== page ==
Enterprise Java

Everybody Knows About MVC…

From a recent blog, you may have gathered that I’ve recently been conducting some interviews and as they were for web application developers a question I asked was “can you explain what the MVC pattern is?”, and to their credit, every candidate knew the answer.

For those of you who don’t know, MVC stands for Model, View, Controller and is a design pattern used to separate the business, data and presentation logic of an application into discreet components.

There are many definitions on the web of the MVC pattern’s components, so at the risk of confusing things even more, here are mine:


The model represents the data or knowledge within a system. It usually comes from, but is not limited to, the data in the database and may include business logic. To my mind, it’s really the information that the user wants to see on their screen.


The view is responsible for displaying the model on the screen. In the case of a web-app it’s presented by the browser and in the Java world, it’s commonly built using JSPs.


The controller links the user, model and view together, taking a user’s request, marrying it with the appropriate model and combining the model with the appropriate view.

The diagram that explains this usually looks something like this:

The benefits of doing this include reuse-ability, for example using the same controller to talk to both a web browser and a phone; maintainability as it’s easier to find, fix and enhance things; and testability, as you can test each component separately.

The MVC pattern was invented by Trygve Reenskaug and has been around since about 1978. Trygve Reenskaug both has his own page on Wikipedia and maintains his own web-page detailing MVC.

So far as web-apps go, there seems to be as many versions and definitions of the MVC as there are grains of sand on a beach, with various debates about what constitutes a model and a view. For example, in a web app does the view include the HTML or is it just the CSS? Hopefully, I’m not being contentious when I say that webapps generally employ a variation of MVC known as the Front Controller Pattern. In this pattern, there is usually a servlet that receives requests from a browser. This servlet examines the request and then delegates it to another object which acts as a sub-controller tying together the view and model for that particular request.

Early implementations of the Front Controller often used what is known as the JSP Front Strategy, whereby each JSP for a particular request acted as the sub-controller. In using this strategy you are often faced with the task of writing a whole bunch of custom tag libraries for inclusion in each page. These are responsible for both marshaling the model and determining how it was presented on the view. From experience this leads to a breakdown in the separation of concerns with bits of controller, model and view all mixed together in one place and is usually demonstrated by JSPs within JSPs, containing custom tags for presentation logic, mixed with other custom tags for data access and all merged with Java Scriptlets, HTML, Javascript and a general air of developer confusion. When the separation of concerns breaks down, MVC breaks down and several anti-pattern rear their ugly heads including Functional Decomposition, the Monster Object and the Big Ball of Mud. Sun (now Oracle) in their J2EE Core Patterns do not recommend using the JSP Front Strategy. From experience this is something I definitely agree with… The following diagram demonstrates the pitfalls of the JSP Front Strategy:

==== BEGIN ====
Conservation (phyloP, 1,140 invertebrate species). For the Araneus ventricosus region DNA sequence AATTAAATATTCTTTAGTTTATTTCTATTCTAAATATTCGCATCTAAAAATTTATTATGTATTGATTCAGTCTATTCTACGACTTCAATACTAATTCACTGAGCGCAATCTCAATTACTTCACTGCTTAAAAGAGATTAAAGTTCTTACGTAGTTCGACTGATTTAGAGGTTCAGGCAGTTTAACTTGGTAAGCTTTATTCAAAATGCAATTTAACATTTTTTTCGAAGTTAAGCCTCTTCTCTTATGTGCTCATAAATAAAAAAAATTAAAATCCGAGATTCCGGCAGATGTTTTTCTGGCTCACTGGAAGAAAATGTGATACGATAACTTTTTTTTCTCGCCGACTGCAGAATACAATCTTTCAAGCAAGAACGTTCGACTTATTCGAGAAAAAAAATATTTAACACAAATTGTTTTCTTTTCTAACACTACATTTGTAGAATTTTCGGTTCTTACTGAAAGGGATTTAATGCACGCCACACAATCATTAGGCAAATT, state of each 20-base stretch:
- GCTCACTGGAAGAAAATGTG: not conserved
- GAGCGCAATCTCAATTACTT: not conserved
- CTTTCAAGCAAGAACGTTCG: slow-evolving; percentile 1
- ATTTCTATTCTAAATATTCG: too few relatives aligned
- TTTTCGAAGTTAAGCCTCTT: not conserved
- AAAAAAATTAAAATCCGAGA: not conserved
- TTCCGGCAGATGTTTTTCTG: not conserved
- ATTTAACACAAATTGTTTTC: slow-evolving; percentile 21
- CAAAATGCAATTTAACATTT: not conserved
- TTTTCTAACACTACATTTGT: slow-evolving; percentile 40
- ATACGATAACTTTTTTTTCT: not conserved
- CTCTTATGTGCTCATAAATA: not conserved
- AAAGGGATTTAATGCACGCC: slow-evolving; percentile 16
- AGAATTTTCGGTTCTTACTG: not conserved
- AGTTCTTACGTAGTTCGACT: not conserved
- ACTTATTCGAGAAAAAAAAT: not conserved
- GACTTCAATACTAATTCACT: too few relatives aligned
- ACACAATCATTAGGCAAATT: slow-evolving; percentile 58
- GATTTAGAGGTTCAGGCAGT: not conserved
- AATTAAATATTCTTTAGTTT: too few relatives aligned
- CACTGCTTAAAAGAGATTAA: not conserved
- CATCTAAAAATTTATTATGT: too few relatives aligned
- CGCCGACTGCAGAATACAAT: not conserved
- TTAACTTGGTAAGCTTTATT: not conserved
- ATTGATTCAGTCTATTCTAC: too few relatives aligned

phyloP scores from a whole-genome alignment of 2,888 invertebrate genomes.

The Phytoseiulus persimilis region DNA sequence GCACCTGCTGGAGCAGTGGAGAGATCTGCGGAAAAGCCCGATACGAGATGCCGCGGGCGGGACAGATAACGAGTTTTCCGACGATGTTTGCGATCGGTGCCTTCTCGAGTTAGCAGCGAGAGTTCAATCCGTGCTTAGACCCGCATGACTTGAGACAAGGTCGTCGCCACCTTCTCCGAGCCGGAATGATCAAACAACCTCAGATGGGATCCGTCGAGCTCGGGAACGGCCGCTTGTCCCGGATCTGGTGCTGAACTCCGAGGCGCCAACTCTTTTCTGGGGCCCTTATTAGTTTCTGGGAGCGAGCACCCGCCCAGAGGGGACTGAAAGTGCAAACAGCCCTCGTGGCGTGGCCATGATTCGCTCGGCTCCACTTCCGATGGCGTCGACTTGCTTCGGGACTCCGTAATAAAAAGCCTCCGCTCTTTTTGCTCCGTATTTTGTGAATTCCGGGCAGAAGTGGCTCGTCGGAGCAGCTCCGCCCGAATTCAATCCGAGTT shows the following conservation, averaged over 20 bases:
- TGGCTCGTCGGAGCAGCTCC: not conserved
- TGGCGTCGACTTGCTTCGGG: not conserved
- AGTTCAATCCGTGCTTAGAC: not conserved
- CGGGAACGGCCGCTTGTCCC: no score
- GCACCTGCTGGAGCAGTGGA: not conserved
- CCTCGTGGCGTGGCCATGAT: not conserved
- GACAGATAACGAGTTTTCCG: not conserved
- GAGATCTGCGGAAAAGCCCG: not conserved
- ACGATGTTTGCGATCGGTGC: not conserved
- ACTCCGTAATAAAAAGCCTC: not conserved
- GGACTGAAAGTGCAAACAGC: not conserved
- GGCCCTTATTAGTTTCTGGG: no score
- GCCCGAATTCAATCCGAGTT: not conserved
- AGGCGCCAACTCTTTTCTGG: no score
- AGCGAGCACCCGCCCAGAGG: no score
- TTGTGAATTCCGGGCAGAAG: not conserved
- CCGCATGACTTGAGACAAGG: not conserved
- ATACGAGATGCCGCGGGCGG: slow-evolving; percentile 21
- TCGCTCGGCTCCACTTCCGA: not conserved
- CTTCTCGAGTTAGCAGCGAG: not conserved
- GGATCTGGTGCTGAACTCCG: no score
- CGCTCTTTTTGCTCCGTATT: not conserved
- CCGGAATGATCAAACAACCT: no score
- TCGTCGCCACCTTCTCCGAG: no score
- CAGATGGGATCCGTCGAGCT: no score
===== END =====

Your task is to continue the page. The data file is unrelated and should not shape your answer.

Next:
More recent implementations, steering well clear of the JSP Front Strategy, will delegate to a pure Java sub-controller, leaving the JSP solely responsible for sorting out the presentation. The sub-controller’s responsibility is to grab the data from the model and poke it into the JSP for rendering. This approach has been hugely successful having been adopted by many of the web application frameworks such as Struts, which uses Action classes, and Spring MVC which uses its @Controller annotation in version 3 and handler classes in version 2.x.

There must be some pitfalls in using this technique, but no serious ones, such as the break down of the separation of concerns, come to mind. If you know of any please let me know…

Reference: Everybody Knows About MVC… from our JCG partner Roger Hughes at the Captain Debug’s blog.

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